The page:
When the California drought escalates to catastrophic proportions, one teen is forced to make life and death decisions for her family in this harrowing story of survival from New York Times bestselling author Neal Shusterman and Jarrod Shusterman.

Talk about saving the planet! This book debuted in the NY Times Bestseller’s top ten this week.

If you like your mysteries with a touch of cozy and shovelfuls of creepy, grab Greta Boris’s third book in her Deadly Sins series Sanctity of Sloth. I’m loving what I’m learning about anchorites and a body dumped on the grounds of a California mission.

There’s one thing more dangerous than testifying to a crime—staying silent. Locked in the ruins of a California Mission, Abby Travers watches helplessly as a girl dies outside her window. As she struggles between her moral obligation to come forward as a witness, and her commitment to a Medieval religious practice that requires her to retreat from the world, the situation spins out of control

Charlaine Harris’s new series with an alternate history twist is my go-to book now for exercising. An Easy Death. When I need that extra push to do pushups or to hit the pavement for long brisk walks, this book is it. Great premise and great characters are great incentives.

Set in a fractured United States, in the southwestern country now known as Texoma. A world where magic is acknowledged but mistrusted, especially by a young gunslinger named Lizbeth Rose.

If you like any of these books, I hope you’ll consider leaving a review on Amazon or Good Reads. Reviews really do help authors and readers.

Before I sign off, mystery writers and reader, check out DP Lyle’s radio show at Criminal Mischief. If you like forensics or need a good mystery resource, it’s a treasure.

Please let me know what you’re reading and recommending in the comments. I love a great find. Happy reading and listening!


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My 2018 Reads that Include a FREE Book and Camp NaNo Brag

I love talking about my current fave books, almost as much as I love to brag. Permit me to start with myself or scroll down to discover your next fun read.

I went to Camp NaNoWriMo in July and met my goal by writing over 75,000 words. Deep editing included deleting, altering, and adding new words from my 72K manuscript. I wrote the discovery draft of the SF novel The Legend of Hero Constant seven years ago and pick it up and put it away often. This year I polished the first five pages if it in Laura Drake’s First Five Pages class and fleshed out the macro-plot and character threads in Suzanne Johnson’s class. I also gave it a new but temporary title Moon for a Hero. Pleased with the result. Hope to publish it in 2019.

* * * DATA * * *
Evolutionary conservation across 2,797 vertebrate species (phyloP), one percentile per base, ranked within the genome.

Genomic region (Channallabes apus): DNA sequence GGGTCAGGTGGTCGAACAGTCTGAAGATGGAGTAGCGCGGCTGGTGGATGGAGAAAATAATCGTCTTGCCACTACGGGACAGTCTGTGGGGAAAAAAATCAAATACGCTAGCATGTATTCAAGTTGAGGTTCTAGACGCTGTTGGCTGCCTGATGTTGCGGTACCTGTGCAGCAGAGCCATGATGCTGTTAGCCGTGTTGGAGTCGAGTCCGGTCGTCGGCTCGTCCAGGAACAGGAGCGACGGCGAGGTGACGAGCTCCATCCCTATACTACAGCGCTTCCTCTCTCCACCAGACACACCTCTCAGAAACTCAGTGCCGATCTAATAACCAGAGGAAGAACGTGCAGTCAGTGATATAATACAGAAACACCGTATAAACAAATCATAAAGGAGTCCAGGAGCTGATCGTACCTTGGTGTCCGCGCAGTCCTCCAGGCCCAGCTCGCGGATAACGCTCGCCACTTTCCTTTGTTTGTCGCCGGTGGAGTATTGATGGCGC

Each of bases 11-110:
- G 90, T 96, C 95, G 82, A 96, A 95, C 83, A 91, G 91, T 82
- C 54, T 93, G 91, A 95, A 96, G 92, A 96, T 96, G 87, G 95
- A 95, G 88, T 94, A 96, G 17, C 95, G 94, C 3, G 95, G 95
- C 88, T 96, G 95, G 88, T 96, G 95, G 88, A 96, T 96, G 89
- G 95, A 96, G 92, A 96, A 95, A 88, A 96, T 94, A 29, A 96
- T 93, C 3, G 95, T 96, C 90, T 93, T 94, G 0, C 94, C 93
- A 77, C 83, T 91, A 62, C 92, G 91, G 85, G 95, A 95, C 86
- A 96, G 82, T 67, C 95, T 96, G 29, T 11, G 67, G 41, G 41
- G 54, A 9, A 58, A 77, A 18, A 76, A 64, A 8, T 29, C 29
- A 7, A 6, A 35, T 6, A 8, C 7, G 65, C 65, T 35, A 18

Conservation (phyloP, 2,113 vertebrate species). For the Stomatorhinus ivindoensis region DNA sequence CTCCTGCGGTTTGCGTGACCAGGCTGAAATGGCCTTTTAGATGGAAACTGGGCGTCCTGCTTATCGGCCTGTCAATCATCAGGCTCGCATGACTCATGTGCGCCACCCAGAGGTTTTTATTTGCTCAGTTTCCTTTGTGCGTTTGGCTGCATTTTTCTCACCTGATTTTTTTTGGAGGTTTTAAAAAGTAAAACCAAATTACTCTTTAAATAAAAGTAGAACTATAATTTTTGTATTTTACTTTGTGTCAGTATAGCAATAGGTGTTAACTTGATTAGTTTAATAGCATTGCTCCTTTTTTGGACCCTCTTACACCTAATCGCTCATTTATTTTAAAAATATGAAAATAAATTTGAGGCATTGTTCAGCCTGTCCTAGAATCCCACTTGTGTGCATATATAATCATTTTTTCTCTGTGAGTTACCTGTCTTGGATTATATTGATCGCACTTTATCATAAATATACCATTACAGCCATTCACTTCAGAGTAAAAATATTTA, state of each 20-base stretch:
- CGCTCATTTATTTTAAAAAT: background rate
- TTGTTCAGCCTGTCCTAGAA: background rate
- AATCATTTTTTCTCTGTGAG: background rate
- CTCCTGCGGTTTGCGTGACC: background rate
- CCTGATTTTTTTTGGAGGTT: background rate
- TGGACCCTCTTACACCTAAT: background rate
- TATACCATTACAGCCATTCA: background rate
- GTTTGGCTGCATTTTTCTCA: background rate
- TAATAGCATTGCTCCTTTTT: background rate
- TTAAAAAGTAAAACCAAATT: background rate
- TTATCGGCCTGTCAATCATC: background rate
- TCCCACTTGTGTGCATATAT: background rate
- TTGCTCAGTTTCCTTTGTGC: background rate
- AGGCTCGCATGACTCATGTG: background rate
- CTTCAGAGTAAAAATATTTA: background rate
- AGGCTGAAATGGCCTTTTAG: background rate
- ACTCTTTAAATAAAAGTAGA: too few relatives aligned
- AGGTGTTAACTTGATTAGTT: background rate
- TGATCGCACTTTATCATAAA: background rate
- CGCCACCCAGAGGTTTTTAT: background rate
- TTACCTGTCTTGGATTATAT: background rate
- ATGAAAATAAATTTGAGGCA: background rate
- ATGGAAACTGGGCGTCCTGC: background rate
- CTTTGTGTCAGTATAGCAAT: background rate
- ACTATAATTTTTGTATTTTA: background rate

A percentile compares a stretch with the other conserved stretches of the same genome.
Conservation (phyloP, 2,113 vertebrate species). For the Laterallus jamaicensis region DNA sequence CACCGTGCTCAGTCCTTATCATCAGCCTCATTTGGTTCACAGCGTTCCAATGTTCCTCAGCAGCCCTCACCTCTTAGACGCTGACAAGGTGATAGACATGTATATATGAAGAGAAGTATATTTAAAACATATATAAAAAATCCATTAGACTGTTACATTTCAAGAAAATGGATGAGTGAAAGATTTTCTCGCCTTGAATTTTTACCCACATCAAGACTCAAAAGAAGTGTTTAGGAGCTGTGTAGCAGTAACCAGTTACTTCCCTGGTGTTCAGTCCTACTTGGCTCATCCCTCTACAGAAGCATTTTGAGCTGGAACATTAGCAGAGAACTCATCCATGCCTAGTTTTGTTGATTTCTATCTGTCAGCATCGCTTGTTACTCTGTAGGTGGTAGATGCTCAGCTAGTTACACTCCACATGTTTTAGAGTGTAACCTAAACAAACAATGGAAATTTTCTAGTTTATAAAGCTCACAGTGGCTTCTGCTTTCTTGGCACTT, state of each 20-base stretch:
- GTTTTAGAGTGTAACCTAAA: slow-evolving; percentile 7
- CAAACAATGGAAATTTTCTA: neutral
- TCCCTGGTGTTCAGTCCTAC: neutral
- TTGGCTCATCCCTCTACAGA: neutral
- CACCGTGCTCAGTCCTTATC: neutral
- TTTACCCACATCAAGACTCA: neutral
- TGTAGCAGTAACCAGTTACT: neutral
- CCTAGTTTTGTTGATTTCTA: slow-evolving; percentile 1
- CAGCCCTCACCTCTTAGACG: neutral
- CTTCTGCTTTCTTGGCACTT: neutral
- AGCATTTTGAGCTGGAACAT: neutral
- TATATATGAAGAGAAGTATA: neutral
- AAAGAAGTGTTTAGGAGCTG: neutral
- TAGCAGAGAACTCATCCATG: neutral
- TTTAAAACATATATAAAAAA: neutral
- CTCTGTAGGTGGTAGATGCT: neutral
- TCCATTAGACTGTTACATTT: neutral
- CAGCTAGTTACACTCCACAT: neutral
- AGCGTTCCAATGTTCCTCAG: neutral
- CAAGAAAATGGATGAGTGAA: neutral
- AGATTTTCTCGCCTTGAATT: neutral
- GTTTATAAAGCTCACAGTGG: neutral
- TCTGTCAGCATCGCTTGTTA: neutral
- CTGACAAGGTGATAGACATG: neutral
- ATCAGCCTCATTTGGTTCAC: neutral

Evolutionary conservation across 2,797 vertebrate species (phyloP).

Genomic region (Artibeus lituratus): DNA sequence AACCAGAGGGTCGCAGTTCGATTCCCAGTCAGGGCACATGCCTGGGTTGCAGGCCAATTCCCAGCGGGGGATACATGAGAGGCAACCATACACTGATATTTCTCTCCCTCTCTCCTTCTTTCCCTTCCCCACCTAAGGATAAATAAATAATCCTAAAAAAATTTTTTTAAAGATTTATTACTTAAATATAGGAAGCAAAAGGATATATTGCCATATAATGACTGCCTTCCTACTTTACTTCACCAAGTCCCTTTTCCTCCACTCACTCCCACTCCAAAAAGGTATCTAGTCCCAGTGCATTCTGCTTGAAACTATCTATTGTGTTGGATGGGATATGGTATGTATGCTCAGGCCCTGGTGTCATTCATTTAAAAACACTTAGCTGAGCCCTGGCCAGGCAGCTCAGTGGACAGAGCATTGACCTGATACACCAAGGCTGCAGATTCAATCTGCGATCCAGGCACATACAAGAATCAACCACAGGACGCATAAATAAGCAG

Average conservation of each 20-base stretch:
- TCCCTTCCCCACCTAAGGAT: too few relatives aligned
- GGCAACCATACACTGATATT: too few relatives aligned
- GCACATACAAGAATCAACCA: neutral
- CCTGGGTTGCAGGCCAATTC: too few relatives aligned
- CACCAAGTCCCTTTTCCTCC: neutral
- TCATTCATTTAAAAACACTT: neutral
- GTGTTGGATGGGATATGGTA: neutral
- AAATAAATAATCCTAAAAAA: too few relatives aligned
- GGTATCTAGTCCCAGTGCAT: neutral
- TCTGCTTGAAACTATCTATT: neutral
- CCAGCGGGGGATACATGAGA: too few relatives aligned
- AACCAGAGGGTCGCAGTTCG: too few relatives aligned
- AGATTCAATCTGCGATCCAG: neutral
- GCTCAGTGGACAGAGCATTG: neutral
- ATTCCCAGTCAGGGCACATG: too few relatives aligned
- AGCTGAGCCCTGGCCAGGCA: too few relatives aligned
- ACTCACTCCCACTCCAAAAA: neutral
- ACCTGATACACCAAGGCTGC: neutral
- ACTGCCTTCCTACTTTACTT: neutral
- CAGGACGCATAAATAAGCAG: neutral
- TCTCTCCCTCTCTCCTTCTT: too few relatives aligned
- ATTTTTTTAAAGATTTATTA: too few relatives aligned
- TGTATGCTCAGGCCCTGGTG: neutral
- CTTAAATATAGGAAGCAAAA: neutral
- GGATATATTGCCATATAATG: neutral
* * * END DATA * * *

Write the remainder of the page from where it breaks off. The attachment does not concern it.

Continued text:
My August reading list includes titles I’ve finished, just started, re-reading, and one of my own. I heard that a novel I bought in 2016 is offered free now and included it too. Since I’m on a Scalzi binge, I’ll just mention that I also read his novella The Dispatcher–a cool Subterranean Press publication with eerie illustrations and narrator Zachary Quinto and The B-Team, first short in the Human Division novel.

Starting with John Scalzi, Lock In sucked me in fast. I listened to Amber Benson’s narration of the audio book. Incredibly fine science fiction and mystery. I kept finding reasons to do housework or walk longer so I could listen more. I down loaded the second book and was thrilled to hear there is a third coming out soon. Here’s a description.:

In a world shaped by what’s now known as “Haden’s syndrome,” rookie FBI agent Chris Shane is paired with veteran agent Leslie Vann. The two of them are assigned what appears to be a Haden-related murder at the Watergate Hotel, with a suspect who is an “integrator” – someone who can let the locked in borrow their bodies for a time. If the Integrator was carrying a Haden client, then naming the suspect for the murder becomes that much more complicated.

For fantasy fans, I found out that Kristy Tate’s book Menagerie, first in the series, is now FREE. Do you like talking animals, young adult novels, and a dollop of romance? Grab this book now.

Everyone talks to animals. Some do it every day, although very few stop to listen for a reply.

Lizbet Wood does, and this is just one of the things that set her apart. She really doesn’t understand how different she is until violence shatters her solitary existence.

From the moment Declan meets Lizbet, his life is thrown into turmoil. She’s unlike anyone he’s ever met and the creatures she introduces him to will change not only his plans for the future, but everything he believes about life, science, and the animals surrounding him.

If you like breathtaking action, mystery, schnauzers, and a hint of romance, then you’ll love this edge-of-your-seat story by USA Today bestselling author, Kristy Tate.

First book is The Corpse Reader, another wonderful historical mystery from AmazonCrossings, this one by Antonio Garrido. I loved the China setting, the forensics, and the surprise twist that kept me reading into the wee hours. For Amazon Prime members, the book is free and the audio version is only $1.99.

After his grandfather dies, avid scholar and budding forensic investigator Cí Song begrudgingly gives up his studies to help his family. But when another tragedy strikes, he’s forced to run and also deemed a fugitive. Dishonored, he has no choice but to accept work as a lowly gravedigger, a position that allows him to sharpen his corpse-reading skills. Soon, he can deduce whether a person killed himself—or was murdered.

Inspired by Song Cí, considered to be the founding father of CSI-style forensic science, this harrowing novel set during the thirteenth-century Tsong Dynasty draws readers into a multilayered, ingenious plot as disturbing as it is fascinating.